Techniques and Tips For Re-Caulking A Tile Countertop

Tile Countertop Re-Caulking Tips

By Troy Cantini

Many tile countertops have either grout or cheap latex caulks between the countertop and the seams.  Both of these materials can crack and get moldy over time. Many times sanded latex caulk is use in the countertop seams that looks just like sanded grout. If you can stick a metal object in this material and see that it is soft and pliable then it is most likely sanded caulking. If the substance is hard and brittle then grout has been used between the countertop seams.

recaulking tile countertop

It is much easier to remove old caulking then it is to remove old grout.  If you see that there is hardened grout there and it is extremely hard to remove then it may be better to just fill any cracks in the grout with a similarly colored caulk. If caulking has been installed between the countertop seams then the old caulking should be removed and replaced with new caulk.  Using grout in this area will not allow for movement between the two tile planes. Caulk is much more flexible than grout and less likely to crack when there is movement between the tile countertop and the backsplash. You can usually find a caulk that matches the existing color and texture of the tile countertop grout.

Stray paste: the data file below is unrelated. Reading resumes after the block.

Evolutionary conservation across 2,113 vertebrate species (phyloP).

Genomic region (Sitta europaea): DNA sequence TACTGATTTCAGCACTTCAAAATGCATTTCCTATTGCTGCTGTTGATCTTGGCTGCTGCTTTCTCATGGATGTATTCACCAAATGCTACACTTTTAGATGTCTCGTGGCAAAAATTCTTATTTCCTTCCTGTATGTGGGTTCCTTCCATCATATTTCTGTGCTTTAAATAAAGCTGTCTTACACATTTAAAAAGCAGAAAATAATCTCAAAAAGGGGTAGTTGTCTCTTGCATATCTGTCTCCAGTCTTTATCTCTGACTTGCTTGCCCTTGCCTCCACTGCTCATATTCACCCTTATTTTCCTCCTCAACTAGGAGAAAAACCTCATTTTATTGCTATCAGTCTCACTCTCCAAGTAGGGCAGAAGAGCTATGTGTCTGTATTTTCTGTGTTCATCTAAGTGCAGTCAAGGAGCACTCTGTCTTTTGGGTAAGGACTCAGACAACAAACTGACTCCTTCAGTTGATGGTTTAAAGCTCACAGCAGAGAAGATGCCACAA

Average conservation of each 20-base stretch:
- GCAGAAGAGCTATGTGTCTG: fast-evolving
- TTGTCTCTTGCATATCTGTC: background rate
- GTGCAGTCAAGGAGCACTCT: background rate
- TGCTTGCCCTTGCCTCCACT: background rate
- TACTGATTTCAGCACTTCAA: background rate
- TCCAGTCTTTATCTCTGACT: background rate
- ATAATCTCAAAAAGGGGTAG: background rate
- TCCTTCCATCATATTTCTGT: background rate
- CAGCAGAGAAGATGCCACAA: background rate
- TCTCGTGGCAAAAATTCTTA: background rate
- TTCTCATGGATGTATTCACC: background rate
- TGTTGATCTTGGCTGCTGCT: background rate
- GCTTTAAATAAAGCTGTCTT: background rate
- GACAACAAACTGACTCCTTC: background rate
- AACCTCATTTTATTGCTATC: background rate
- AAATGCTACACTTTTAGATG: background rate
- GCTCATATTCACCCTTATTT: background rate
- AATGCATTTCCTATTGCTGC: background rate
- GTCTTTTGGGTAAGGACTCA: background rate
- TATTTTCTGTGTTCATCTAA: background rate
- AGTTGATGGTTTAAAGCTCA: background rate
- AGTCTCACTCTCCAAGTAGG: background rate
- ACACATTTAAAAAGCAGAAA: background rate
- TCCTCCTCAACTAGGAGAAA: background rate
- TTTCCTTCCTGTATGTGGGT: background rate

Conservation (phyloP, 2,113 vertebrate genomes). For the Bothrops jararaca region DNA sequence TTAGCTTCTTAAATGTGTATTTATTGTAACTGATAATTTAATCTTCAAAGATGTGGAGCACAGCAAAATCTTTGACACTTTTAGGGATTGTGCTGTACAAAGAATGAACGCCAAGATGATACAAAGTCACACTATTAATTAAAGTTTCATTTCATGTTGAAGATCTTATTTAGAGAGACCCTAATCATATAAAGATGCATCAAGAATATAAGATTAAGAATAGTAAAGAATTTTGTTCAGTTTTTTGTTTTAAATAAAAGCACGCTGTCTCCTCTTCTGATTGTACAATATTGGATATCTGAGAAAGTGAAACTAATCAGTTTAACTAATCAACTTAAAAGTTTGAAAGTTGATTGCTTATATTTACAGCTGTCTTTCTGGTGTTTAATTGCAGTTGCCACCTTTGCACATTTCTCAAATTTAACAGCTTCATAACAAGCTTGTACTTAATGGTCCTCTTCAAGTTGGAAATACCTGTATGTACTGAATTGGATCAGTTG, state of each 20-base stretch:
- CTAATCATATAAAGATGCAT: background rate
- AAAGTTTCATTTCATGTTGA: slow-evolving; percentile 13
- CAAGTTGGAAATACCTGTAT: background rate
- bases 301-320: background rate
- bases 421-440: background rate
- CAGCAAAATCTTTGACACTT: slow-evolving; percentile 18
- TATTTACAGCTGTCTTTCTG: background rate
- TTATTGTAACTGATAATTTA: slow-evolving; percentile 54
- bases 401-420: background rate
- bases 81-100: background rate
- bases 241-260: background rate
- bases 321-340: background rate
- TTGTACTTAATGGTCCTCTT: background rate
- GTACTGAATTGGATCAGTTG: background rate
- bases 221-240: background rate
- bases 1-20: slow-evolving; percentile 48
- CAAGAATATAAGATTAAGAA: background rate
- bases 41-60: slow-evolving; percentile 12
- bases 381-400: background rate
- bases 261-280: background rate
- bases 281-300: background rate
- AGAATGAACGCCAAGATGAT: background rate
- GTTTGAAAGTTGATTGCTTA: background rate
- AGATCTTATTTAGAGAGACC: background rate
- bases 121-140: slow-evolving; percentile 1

Over time caulk can start looking dirty, black and moldy and need to be replaced.  Trying to clean dirty or moldy caulk is usually impossible to do. Trying to simply put new caulk over the old dirty caulk will cause the new caulking to peel away in a short period of time. Removing the old caulk and replacing it is the only way to ensure that the new caulk will look good and last for a long period of time.

removing caulk

The first step when re-caulking a tile countertop is to remove the old caulk.  Removing the old caulk is best done with a razor blade scraper tool and a utility knife. The utility knife works best to cut through the old caulk so that the razor blade scraper tool can be used to scrape away the old caulk. After removing all of the old caulk some isopropyl alcohol or acetone can be used to remove any caulking residue that was left on the tiles.

There are three (3) main types of caulk that work best for re-caulking a tile countertop.  Each type of caulk has its advantages and disadvantages as far as the durability and look of the new caulk is concerned.

  • 100% silicone caulk is the most durable, mold resistant and easiest to clean type of caulk.  100% silicone caulk will not grow mold and mildew in it and will not trap dirt and other contaminates in it like other types of caulk. 100% silicone caulk has limited color choices and you may not be able to find a color that 100% matches the color of the existing grout. 100% silicon caulk will have a slightly glossy look to it that may not match the existing non glossy look of grout. Also 100% silicone caulk will be smooth and not have a textured look if the existing grout is sanded grout.